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What Movies Best Depict Indians?

Connecticut activists working on the mascot issue need some suggestions about movies or other cultural events we could use to educate about Indian nations. There’s been some small progress in Connecticut in getting rid of Indian mascots, but not enough. A couple of years ago Quinnipiac College changed its mascot from the “Braves” to the “Bobcats”. This year West Hartford public schools decided to abandon Indian mascot pictures. They’ll keep the names “Chieftan” and “Warrior”, but replace all Native American images.

In North Haven, Clark college sophomore and recent North Haven high school graduate (and athlete) Talia Gallagher was allowed to make an extended statement at a Board of Education meeting calling for an end to the town’s “Indian” mascot. She was very poised as she told the assembly that use of the mascot amounted to stealing from a culture of a people who had undergone massacre and theft of land. The use of the mascot continued the stereotype of Indians as “savage, aggressive, warlike creatures”, she said. She mentioned the common practice of “wearing headdresses and stereotypical war paint” at sporting events. She said, “the majority of the Native American community are offended and harmed by any Native American mascot”.

Later town residents were allowed to make their own remarks. It got pretty heated. Opinions did not break down along ethnic lines. A Dr. Camp, who said she was a direct descendant of an Indian nation, in Bolivia spoke strongly in favor of keeping the mascot. She compared keeping the term “Indian” to other teams names that had some ethnic reference like Yankees and Celtics. She asked, “Should we expunge all Indian names from streets and rivers?” She said removing the mascot would be “showing deference to the eradicated tribes by removing all memory of them as it appears in our language.” She suggested those suffering “white guilt” would do better by advancing the “mission” of the Bureau of Indian Affairs. Ah yes, the beloved Bureau of Indian Affairs.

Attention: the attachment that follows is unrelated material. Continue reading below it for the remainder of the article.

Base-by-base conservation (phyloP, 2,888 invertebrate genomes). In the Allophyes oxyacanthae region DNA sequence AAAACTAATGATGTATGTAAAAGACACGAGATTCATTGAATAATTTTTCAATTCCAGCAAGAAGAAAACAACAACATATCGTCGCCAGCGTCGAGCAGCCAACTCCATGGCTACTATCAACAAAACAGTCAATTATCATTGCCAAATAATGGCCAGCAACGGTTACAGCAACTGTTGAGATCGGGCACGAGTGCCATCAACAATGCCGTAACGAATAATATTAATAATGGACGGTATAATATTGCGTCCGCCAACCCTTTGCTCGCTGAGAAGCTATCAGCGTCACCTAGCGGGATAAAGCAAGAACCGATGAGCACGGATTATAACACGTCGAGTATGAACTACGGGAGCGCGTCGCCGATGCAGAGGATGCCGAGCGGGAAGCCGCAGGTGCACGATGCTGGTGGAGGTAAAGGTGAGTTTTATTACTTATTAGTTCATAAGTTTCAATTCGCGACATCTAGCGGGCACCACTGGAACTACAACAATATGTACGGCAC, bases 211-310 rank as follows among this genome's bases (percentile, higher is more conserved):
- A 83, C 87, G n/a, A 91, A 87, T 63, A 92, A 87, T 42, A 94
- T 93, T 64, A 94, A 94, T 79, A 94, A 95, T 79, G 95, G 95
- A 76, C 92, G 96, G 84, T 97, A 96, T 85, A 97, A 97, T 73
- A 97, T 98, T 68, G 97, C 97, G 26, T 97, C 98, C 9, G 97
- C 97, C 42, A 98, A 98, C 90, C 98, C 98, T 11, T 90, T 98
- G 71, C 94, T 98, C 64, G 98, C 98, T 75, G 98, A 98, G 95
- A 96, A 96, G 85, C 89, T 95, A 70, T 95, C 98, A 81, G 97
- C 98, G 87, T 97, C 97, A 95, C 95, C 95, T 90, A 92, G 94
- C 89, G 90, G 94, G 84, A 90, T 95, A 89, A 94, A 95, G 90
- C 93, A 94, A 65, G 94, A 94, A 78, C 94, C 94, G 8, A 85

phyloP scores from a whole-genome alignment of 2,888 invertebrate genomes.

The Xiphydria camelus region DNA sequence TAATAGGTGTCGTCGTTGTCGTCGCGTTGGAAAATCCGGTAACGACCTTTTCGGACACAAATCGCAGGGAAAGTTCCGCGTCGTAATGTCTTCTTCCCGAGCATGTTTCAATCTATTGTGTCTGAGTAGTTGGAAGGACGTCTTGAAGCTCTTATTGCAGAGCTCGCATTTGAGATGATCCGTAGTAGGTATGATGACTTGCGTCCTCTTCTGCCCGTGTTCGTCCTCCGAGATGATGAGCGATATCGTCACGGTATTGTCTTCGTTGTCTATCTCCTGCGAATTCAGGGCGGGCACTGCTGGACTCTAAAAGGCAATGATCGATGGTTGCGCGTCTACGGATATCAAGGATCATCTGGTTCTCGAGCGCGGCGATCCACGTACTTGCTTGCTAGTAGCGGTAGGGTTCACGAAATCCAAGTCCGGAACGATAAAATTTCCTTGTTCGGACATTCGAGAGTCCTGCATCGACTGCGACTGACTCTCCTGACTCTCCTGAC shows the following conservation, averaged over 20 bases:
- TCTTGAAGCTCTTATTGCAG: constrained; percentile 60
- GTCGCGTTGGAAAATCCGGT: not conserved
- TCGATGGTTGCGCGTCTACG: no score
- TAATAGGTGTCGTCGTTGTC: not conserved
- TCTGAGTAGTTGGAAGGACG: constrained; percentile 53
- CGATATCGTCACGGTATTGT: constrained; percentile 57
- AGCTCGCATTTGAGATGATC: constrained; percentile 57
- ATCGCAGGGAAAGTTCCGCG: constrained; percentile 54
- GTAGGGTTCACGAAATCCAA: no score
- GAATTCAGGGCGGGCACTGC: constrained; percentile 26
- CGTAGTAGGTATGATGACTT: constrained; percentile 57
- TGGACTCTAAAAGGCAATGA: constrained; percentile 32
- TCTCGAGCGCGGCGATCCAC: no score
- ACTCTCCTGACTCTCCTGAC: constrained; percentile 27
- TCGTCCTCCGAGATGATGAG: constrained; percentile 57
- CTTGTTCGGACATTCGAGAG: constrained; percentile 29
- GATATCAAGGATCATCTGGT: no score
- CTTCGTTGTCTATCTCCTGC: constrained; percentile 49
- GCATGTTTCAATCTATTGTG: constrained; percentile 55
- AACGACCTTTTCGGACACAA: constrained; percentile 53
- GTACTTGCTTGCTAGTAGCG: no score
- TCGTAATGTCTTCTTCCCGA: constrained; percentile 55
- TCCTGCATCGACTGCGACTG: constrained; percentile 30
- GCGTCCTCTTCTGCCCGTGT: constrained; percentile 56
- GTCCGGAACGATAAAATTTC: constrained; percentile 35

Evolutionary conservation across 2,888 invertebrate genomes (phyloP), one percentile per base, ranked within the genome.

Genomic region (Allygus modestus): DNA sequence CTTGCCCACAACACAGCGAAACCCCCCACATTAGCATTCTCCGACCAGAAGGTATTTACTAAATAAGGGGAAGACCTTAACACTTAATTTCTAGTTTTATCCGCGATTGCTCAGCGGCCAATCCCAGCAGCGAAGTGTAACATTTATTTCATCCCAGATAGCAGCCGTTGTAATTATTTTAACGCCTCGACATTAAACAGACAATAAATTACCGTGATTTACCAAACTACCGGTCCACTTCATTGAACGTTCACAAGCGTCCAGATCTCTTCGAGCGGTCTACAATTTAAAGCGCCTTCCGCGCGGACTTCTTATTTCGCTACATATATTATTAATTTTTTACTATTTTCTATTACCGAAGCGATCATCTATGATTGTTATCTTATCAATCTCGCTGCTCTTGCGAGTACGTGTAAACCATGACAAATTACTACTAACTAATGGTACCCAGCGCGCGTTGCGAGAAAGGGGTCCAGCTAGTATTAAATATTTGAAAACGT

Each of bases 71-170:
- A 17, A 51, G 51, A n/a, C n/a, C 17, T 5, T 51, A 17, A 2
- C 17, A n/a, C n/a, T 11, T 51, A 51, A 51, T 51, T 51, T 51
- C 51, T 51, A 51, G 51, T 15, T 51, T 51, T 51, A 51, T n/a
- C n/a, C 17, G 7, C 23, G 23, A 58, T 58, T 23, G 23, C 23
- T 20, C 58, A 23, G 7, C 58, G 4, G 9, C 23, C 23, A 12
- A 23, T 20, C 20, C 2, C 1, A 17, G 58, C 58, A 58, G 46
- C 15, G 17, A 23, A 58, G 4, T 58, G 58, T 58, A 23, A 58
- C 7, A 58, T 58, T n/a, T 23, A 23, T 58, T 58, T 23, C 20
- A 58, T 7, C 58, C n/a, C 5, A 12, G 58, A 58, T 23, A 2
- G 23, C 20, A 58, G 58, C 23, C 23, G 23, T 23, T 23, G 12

A non-Indian woman who lived on an Indian reservation as a child while her father taught at a South Dakota “Indian School” talked regretfully about how for a century those schools tried to wipe away Indian culture from the students. She said studies showed the mascots caused profound negative impacts on Native American student self-worth even when the students said they liked the mascot.

One woman talked about a supposed unique situation in North Haven. She said the Quinnipiac Sachem Montowese had sold the land to the settlers. However, a Pebobscot and confederate Qunnipiac named Norman Clement disputed her rosy version of the history, particularly the idea that Sachem Montowese freely “sold” the land to Europeans saying Indians had been deceived. They had no idea of the European concept of a “sale” and no notion that they were giving up all rights to their land.

Several supporters of keeping the Indian mascot talked about “our tradition”, “our heritage” and one enthusiastically said, “we are the Indians”. It was embarrassing to hear that muck in 2015. 

James Rawlings, Chairperson of the Connecticut Native American Intertribal Urban Council (Wampanoag) was pleased with the meeting on the whole for creating dialogue. However, he felt most speakers had little understanding of the struggles of Native Americans over the last 500 years.

In the end the North Haven Board of Education decided to create a committee to study the matter. Yet, truth be told, there were not many members of tribes in the audience despite rather decent notice of the event in the media. One didn't have to be a North Haven resident to sit in the audience or to carry a sign. Why didn't hundreds of Indians show up from other towns and other states? As related above the woman who started the campaign, Talia Gallagher, was baited as a non-Indian with liberal white guilt. She and her friends deserved better support.

We have a ways to go. Activists need to educate the public in North Haven and break down the stereotypes. We should show some films, have some performers, etc. What are your suggestions?

Stanley Heller is host of The Struggle.